I do much the same. However, I do find the heavier piston useful for one aspect of what I do, and that is driving millgrain tools. The line my employer manufactures often has millgrain applied to sometimes rather blunt/heavy edges, and it's a larger size tool (#8), in 18K white gold. That takes a surprising amount of force, in part because the handpiece is pushing in line with the tool shank, while the force needed to drive into the metal is at an angle to that, so much of the hammer force is wasted, unlike with a graver. I could do it with the standard piston, but the carbide one makes it a breeze, and I seldom need to swap out for the original lighter one. By the way, a useful hint if you wish to do millgraining this way. Driving a millgrain tool with a power handpiece is rather more force than the manufacturers of the millgrain tools had in mind, I think. The little axles that the millgrain wheels spin on are mild steel, and they quickly fail/shear when used this way. My fix, so I don't have to keep replacing the tools, is to lightly sand away a bit of the sides of the tip, which not only allows the wheel to get into tighter areas, but removes the peened over ends of those axle pins. So then I can drive them right out. I replace them with a bit of the appropriate size (I think it's a #72, but I'm not sure at the moment) high speed drill bit shank. That, of course, can't be peened over. But we've got a laser welder, so I use that to secure the ends of that new more durable axle to the shank of the tool. Modified this way, these things now only wear out when the wheel itself gets too mucked up over time. If you don't have a laser, a PUK welder would do it too, or you might have to get creative. Don't solder it, I think, unless you can figure a way not only to not freeze up the wheel with solder, but to not mess up the temper of that little wheel. Possible, no doubt, but a pain in the backside. Anyway, hope that helps.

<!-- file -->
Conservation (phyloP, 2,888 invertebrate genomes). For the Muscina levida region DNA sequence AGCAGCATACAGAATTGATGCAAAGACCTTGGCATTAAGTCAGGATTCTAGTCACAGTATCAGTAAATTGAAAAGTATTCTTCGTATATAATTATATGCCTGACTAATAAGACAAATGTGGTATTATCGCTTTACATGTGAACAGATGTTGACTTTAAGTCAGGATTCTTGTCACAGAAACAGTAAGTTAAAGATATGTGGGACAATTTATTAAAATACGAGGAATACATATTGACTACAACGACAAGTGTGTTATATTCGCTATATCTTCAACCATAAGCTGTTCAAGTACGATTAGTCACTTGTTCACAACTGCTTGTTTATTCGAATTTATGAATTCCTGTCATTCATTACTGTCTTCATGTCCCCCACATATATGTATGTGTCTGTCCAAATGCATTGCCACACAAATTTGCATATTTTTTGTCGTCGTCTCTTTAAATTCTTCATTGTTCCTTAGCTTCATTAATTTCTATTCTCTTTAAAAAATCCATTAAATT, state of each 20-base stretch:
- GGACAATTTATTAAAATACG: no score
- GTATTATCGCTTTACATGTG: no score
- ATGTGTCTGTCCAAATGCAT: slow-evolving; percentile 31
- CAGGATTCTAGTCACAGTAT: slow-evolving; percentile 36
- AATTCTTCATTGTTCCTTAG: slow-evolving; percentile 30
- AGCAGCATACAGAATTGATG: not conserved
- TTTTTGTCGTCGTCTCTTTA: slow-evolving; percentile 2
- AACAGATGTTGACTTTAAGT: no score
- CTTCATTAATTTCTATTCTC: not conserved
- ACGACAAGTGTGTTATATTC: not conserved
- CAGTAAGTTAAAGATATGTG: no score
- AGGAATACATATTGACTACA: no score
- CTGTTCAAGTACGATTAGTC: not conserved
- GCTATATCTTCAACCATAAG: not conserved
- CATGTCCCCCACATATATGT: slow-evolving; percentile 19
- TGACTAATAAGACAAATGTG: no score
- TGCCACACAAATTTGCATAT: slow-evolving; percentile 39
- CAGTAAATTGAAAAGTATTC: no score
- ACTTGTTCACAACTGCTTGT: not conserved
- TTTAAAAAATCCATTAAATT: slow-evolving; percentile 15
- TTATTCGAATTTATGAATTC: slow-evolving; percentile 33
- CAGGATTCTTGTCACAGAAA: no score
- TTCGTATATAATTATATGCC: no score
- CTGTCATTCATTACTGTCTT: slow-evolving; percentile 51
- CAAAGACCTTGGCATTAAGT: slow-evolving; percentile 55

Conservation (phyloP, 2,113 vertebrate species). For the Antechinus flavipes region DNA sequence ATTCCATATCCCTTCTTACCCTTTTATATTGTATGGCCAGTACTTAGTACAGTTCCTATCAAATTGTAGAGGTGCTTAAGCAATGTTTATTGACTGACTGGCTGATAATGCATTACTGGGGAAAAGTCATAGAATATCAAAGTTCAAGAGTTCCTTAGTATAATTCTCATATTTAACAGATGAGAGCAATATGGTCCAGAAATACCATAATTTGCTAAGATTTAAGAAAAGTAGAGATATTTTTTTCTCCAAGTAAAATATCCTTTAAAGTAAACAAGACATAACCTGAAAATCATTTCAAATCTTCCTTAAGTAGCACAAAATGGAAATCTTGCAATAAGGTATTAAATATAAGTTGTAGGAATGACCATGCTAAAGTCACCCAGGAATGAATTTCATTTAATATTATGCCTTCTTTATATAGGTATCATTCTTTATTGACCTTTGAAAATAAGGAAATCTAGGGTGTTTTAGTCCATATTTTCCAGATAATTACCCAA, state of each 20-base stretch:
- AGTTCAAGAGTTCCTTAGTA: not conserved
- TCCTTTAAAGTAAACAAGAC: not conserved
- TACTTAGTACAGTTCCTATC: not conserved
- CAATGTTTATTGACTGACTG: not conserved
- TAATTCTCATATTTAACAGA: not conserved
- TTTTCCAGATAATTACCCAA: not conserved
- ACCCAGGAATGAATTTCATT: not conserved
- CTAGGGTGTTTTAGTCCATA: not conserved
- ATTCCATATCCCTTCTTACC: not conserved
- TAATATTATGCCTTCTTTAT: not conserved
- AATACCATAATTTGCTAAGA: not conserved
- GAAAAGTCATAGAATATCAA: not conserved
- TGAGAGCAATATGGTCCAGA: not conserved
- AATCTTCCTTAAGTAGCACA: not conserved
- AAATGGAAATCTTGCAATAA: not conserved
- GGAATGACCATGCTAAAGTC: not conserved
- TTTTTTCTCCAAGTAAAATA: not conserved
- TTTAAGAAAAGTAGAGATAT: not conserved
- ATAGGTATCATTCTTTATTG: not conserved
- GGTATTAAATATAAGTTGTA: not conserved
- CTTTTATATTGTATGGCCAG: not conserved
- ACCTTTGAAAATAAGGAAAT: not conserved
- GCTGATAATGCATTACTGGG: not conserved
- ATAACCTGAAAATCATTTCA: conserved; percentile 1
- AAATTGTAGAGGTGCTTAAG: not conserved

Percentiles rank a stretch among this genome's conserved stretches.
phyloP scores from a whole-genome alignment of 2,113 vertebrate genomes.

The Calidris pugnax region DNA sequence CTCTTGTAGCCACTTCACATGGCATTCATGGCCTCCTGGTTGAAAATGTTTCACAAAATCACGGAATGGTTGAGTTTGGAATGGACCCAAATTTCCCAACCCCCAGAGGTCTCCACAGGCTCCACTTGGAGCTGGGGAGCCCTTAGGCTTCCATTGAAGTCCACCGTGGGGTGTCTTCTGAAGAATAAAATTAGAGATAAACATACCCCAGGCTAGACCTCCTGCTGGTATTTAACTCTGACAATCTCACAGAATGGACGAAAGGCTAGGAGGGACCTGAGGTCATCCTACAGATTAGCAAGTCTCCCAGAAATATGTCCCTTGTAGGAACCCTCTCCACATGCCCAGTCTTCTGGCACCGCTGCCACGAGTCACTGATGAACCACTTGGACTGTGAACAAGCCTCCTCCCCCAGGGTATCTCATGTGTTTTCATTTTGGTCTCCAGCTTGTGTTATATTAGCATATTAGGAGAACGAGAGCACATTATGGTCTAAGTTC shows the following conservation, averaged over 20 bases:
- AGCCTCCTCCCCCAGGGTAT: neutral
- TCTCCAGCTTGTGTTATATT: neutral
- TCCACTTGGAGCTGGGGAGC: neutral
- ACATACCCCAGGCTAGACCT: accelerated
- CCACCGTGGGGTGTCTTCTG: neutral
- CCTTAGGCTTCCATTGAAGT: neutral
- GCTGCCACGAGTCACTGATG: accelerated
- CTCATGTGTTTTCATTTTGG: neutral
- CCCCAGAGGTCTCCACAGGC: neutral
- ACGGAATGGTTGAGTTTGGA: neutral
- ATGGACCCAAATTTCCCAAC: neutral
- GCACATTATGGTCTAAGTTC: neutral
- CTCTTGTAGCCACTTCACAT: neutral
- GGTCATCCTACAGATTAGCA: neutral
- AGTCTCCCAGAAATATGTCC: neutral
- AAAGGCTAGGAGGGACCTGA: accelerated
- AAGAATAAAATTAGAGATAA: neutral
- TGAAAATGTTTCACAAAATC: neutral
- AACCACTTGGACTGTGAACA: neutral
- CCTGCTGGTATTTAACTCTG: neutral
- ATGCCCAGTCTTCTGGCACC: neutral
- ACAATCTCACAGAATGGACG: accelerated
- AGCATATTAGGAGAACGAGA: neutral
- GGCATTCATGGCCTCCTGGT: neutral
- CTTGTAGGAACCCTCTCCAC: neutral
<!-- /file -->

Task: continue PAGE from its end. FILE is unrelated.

PWR
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  #5  
Old 03-31-2009, 05:58 PM
aramis gulbeyan sr aramis gulbeyan sr is offline
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Join Date: Apr 2008
Location: fort Thomas KY
Posts: 4
Default Re: The Classic for channel and pave setting?

hey there iam setter for 30years best seting tool is swiss hammer for fordom motor air tools are fine for ligth type work .swiss hammer is best for channel setting
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  #6  
Old 03-31-2009, 06:02 PM
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Daniel Houwer Daniel Houwer is offline
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Location: Haarlem, Holland
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Default Re: The Classic for channel and pave setting?

Hi Mike,

I would surely go for the tungsten piston as well. If you have to hammer in bezel settings or heavy channels the Lindsay makes a nice hammer tool with the tungsten piston and the foot control. I do have a Badeco Hammer piece wich works on my flexyshaft and that one is more powerfull but doesn't engrave.
The regulators are perfectly matched for the Lindsay airgravers but I am sure that other ones would do if you can get the connection right.

I had the same questions about a year ago. The answers given too me from the experts where, Go For It, You Wont Regret It!!! And until this day I have only one regret. I should have ordered it long ago!!
If you want to know,
http://www.handengravingforum.com/showthread.php?t=1375

Good luck with your choice!

Daniel